Best ReSale Value - 11/13 MBA or 13 MBP

Discussion in 'Buying Tips and Advice' started by didactic, Jun 11, 2014.

  1. didactic, Jun 11, 2014
    Last edited: Jun 11, 2014

    didactic macrumors newbie

    Joined:
    Jun 11, 2014
    #1
    Hello,

    I tried doing a search for similar topic but didn't find any.

    Right now I am debating between purchasing a

    11/13" MBA i5, 8gb, 256gb

    &

    13" rMBP 2.4, 8gb, 256

    I am leaning towards the rMBP because of it potentially being easier to fix/upgrade and the screen, but it seems like purchasing either the 11/13 inch MBA might be better for resale especially with the broadwell update at the end of this year or beginning of next.

    Seems like people looking for a retina macbook pro would be less looking for a lower speced one while mba people would be getting a higher spec'd one with the portability.

    I think I would also get applecare as well with the thought process of resale too.

    Thoughts?
     
  2. maflynn Moderator

    maflynn

    Staff Member

    Joined:
    May 3, 2009
    Location:
    Boston
    #2
    If you're talking about the 13" non retina model, I'd say that is probably the one that has and will lose most of the market value given he age of the chipset. At least with the MBAs you're dealing with the Haswell chipset.

    I'd go with either the 13" MBA or the 13" rMBP because of the screen.
     
  3. didactic thread starter macrumors newbie

    Joined:
    Jun 11, 2014
    #3
    I'm sorry I meant the rMBP. I'll edit he post now.

    Yeah for my own uses I think the rMBP would be best. But it seems like the 11 inch (people who dont care as much about the screen and are looking for the portability of the air, would have the best resale value? Because at the time i would resell it 1-2 years from now there will be the 12 inch rmba and all the laptops will have the broadwell processor. So I'm trying to make the comparison to that.
     
  4. Boyd01 macrumors 68040

    Boyd01

    Joined:
    Feb 21, 2012
    Location:
    New Jersey Pine Barrens
    #4
    How could anyone possibly tell you what a computer will be worth two years from now? I would buy the model that suits your needs best today and let tomorrow take care of itself. Otherwise you may end up buying something that you don't like as much only to find out your assumptions about its future value were wrong.

    Aside from that, your computer could be broken or stolen during the next two years and then the resale value would be zero. :)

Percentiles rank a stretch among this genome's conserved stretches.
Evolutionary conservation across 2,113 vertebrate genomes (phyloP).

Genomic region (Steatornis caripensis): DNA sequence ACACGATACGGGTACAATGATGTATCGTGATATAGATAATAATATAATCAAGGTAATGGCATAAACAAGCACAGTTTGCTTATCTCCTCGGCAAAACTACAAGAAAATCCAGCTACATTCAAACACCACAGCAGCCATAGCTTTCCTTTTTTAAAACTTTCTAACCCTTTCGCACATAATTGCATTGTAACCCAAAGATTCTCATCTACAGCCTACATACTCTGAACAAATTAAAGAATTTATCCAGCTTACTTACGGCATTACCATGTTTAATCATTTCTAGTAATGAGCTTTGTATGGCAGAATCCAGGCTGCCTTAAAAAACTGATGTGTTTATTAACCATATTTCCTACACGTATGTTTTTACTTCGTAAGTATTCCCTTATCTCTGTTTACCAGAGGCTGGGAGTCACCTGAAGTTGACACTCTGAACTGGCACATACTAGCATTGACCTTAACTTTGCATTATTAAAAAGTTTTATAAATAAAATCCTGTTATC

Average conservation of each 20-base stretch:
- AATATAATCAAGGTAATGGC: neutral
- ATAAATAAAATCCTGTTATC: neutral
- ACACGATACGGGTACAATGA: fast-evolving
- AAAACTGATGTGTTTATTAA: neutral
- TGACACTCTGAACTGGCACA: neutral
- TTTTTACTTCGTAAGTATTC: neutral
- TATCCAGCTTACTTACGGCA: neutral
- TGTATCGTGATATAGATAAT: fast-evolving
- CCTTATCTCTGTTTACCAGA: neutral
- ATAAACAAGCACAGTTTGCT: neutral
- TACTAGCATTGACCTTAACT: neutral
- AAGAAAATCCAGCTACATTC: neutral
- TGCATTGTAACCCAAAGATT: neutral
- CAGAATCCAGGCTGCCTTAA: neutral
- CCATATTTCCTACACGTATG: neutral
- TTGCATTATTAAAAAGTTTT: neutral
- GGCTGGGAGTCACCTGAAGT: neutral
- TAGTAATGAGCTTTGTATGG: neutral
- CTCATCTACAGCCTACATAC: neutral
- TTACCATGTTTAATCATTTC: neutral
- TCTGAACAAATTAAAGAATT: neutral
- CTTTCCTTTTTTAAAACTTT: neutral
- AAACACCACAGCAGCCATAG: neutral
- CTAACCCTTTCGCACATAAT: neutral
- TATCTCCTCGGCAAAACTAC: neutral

5. didactic thread starter macrumors newbie

    Joined:
    Jun 11, 2014
    #5
    I understand that no one can predict the future and know the price of the laptop two years form now. But I was hoping to get some advice using the information we have such as the past resale prices for the rMBP and MBA, current prices of both, and future models with broadwell/retina to make a best assumption/guess at what will maintain its value the best.

    Hopefully it doesn't get stolen in the next two years :cool: cause that would kill the re-sale-ability of it.
     
  6. mad3inch1na macrumors 6502a

    Joined:
    Oct 21, 2013
    #6
    It is hard to predict sale value because next generation products affect the sales price. For example, the 2012 baseline 13" rMBP went for 1700 dollars, and in 2013 the price was dropped to 1300$. The 2012 model is then based on the cost of the 2013 model. I wouldn't pay more than 900$ for a used 2012 13" rMBP. We cannot predict what price offerings or computers Apple will offer in the next two years. I can tell you that first gen Apple notebooks are typically overpriced, so they will devalue the most. If you are worried about resale value, buy used. They will devalue much slower than any new computer.

    Matt
     
  7. deeddawg macrumors 604

    Joined:
    Jun 14, 2010
    Location:
    US
    #7
    My thought (since you asked) is buy whichever best fits your NEEDS.

    The three computers are substantially different in various ways (screen resolution, screen type, ports, expansion capability).

    Don't forget you're buying the thing to use it for some purpose. Resale is a nice benefit, but shouldn't ever be a primary factor.
     

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